Fifty years later Detroit is looking back on its own history. The 1967 riots left the Motor City in shambles.
For those who went through it first hand, like one of my childhood priests in Detroit, the images of violence are still burned in their memories.
But today there is reason for hope as Detroit looks back while moving forward.
No one has a roadmap for a life in the priesthood, certainly there's no class, no eulogy, and no words of wisdom in the seminary that could prepare a young Donald Archambault for a life of service in Detroit.
Father Don says he and three other seminarians decided they wanted to live in the black community to understand the culture better.
Behind the walls of Sacred Heart Seminary, future men of the cloth used to be isolated from the predominantly African American community right outside their windows, but that all changed on July 23rd of 1967 - five days of what some described as a race war in the heart of Detroit.
Father Don was living with a black family near Mack and Fairview. While watching the news, the owner of that house threw Father Don to the ground.
Father Don said 'what's going on?'
The man he was living with says to him 'don't you see ,those are tracer bullets.' The National Guard had been chasing loiters down the alley, firing over their house and the bullets were coming through the porch.
Father Don says the unrest was all around them.
Father Don says, "We had put the family that we were staying with in grave danger, because there was a radical living in the apartment down the street who didn't like whites staying in the neighborhood."
The racial divide had been brewing for years.
Father Don says there was always this rumor that things were bubbling up, that there was frustration and rage in the community. But no one could have imagined it would erupt and leave the city burned and in ruins.
Father Don says while whites could leave and relocate to safer ground, blacks often found redlining would keep them out of certain neighborhoods.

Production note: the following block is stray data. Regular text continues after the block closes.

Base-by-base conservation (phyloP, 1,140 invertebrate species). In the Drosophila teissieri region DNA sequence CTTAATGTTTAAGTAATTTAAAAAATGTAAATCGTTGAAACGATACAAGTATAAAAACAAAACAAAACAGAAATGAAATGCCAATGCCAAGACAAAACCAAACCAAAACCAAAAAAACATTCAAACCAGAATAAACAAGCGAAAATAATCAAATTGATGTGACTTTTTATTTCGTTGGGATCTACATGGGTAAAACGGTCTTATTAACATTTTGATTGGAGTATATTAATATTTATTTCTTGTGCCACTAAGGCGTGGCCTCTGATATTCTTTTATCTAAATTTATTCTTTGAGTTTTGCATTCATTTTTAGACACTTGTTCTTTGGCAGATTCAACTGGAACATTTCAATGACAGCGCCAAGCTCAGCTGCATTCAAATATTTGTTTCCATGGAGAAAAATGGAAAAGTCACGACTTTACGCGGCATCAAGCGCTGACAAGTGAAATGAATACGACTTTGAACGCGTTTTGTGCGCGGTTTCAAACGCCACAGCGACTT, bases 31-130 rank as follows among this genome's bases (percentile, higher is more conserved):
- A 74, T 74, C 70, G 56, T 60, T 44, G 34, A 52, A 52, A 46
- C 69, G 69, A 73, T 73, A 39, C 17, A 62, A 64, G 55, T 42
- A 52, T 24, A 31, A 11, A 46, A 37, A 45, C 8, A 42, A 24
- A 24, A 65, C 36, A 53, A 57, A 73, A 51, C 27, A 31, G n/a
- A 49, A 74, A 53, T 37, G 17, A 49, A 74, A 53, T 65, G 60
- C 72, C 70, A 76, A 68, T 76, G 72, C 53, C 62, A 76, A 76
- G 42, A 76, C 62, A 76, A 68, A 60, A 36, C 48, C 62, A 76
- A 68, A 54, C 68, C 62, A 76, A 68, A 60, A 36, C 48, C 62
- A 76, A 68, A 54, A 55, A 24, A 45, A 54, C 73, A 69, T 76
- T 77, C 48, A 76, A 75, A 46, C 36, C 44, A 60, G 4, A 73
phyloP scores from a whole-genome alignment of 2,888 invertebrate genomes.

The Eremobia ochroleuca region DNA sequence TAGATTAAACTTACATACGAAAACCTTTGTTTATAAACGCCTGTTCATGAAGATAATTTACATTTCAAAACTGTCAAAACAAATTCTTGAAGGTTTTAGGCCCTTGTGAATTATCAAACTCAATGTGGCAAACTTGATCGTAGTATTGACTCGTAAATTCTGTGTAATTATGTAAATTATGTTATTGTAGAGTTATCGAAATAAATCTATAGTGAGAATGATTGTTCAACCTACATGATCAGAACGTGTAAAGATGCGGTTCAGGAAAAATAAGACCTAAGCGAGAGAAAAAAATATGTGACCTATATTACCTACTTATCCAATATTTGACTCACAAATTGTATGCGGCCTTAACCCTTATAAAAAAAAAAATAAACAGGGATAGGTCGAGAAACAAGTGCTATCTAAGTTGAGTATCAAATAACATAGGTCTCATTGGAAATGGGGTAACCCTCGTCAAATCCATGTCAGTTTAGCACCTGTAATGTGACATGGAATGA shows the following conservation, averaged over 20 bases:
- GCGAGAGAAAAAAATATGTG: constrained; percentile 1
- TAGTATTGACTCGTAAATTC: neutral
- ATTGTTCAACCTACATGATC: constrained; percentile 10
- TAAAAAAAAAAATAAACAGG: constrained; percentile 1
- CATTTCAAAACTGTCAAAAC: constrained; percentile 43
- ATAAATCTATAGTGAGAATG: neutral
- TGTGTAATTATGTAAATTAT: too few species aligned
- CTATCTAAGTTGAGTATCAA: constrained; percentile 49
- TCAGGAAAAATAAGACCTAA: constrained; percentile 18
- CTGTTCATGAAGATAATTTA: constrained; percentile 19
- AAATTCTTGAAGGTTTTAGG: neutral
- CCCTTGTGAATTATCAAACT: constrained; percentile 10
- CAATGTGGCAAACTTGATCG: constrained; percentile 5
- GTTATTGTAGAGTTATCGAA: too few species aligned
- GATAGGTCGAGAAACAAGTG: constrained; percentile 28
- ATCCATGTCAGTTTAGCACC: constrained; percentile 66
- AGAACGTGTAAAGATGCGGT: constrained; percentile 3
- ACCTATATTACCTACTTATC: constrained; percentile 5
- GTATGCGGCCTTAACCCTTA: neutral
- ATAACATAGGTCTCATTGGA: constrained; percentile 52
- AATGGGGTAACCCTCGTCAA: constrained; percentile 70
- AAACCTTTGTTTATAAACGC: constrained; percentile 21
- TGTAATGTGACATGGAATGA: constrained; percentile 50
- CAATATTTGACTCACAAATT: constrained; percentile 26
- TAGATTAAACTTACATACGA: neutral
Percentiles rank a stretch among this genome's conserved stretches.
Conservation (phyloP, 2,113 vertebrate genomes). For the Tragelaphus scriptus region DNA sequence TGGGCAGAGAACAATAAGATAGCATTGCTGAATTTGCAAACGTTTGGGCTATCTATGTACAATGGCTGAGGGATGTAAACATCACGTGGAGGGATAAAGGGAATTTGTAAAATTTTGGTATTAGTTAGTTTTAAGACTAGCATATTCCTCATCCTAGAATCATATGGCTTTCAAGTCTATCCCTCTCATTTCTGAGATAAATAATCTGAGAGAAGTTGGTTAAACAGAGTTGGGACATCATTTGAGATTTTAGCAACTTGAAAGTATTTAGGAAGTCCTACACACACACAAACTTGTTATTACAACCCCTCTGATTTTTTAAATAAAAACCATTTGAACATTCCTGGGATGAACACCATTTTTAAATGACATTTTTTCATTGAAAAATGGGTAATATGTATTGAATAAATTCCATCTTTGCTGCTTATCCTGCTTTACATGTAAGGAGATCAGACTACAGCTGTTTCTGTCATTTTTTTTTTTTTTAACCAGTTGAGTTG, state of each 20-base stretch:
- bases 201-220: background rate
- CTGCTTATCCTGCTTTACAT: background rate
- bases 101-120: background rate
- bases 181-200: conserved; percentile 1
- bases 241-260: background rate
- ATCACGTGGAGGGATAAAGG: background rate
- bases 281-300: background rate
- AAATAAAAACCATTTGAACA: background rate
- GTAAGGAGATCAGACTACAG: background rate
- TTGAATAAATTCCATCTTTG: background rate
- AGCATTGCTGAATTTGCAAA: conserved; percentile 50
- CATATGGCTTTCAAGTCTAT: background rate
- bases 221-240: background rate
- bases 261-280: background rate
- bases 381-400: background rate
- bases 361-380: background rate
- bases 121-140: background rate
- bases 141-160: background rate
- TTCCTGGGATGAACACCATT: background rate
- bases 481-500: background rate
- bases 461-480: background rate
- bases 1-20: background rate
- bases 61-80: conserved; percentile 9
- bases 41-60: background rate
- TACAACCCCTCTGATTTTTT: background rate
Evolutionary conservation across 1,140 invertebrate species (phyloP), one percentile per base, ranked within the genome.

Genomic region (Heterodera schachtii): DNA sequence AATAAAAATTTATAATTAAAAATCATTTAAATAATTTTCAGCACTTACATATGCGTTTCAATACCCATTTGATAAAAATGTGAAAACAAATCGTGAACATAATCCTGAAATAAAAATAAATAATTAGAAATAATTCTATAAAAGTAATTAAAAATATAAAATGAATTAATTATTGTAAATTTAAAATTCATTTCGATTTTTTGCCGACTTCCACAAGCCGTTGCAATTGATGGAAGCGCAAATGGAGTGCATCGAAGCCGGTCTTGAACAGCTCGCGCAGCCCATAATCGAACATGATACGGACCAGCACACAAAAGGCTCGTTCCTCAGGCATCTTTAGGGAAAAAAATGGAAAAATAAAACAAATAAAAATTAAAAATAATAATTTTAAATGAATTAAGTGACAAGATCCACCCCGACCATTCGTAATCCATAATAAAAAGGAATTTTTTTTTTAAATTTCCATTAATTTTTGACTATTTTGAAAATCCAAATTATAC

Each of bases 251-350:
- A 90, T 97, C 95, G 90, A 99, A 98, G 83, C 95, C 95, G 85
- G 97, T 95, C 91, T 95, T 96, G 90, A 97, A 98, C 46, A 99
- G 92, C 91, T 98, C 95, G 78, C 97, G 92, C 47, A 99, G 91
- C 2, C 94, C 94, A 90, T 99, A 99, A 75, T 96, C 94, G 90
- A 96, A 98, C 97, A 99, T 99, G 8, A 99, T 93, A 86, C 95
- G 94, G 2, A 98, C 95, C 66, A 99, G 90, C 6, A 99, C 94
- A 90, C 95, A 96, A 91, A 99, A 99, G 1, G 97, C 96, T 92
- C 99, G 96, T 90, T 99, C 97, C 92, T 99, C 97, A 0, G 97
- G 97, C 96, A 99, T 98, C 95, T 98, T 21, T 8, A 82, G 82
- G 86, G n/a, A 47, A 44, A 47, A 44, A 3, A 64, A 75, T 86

Father Don says at that point he finally came to understand the struggle of being African American.
Despite the bullets whizzing overhead, Father Don was not fearful, and he had an underlying resolve that would not allow him to cut and run.
He says that experience of the riots and rebellion of that day really refocused his ministry and his life.
Among the poor and the middle class is where Father Don has made his mark, but he insists without good jobs, better education, and affordable housing for all, the sins of the past could haunt us again.
As Catholic churches and schools have closed in droves in the city, Father Don has been steadily growing his 4th parish, Corpus Christi Catholic Church, from 300 to now more than 700 families.
Father Don says he doesn't feel a racial divide in his church community and the neighborhood is 95% black and the church is a mixture from 15 different countries.
And it's in the neighborhoods where 50 years after the riots it may not be perfect but progress is visible, from a former dump behind the church transformed to a beautiful park, to a community fully engaged.
This past year over 65,000 hours of volunteer work was done by people in the community and other willing to help out. What they're doing is moving forward on the right path for a better tomorrow.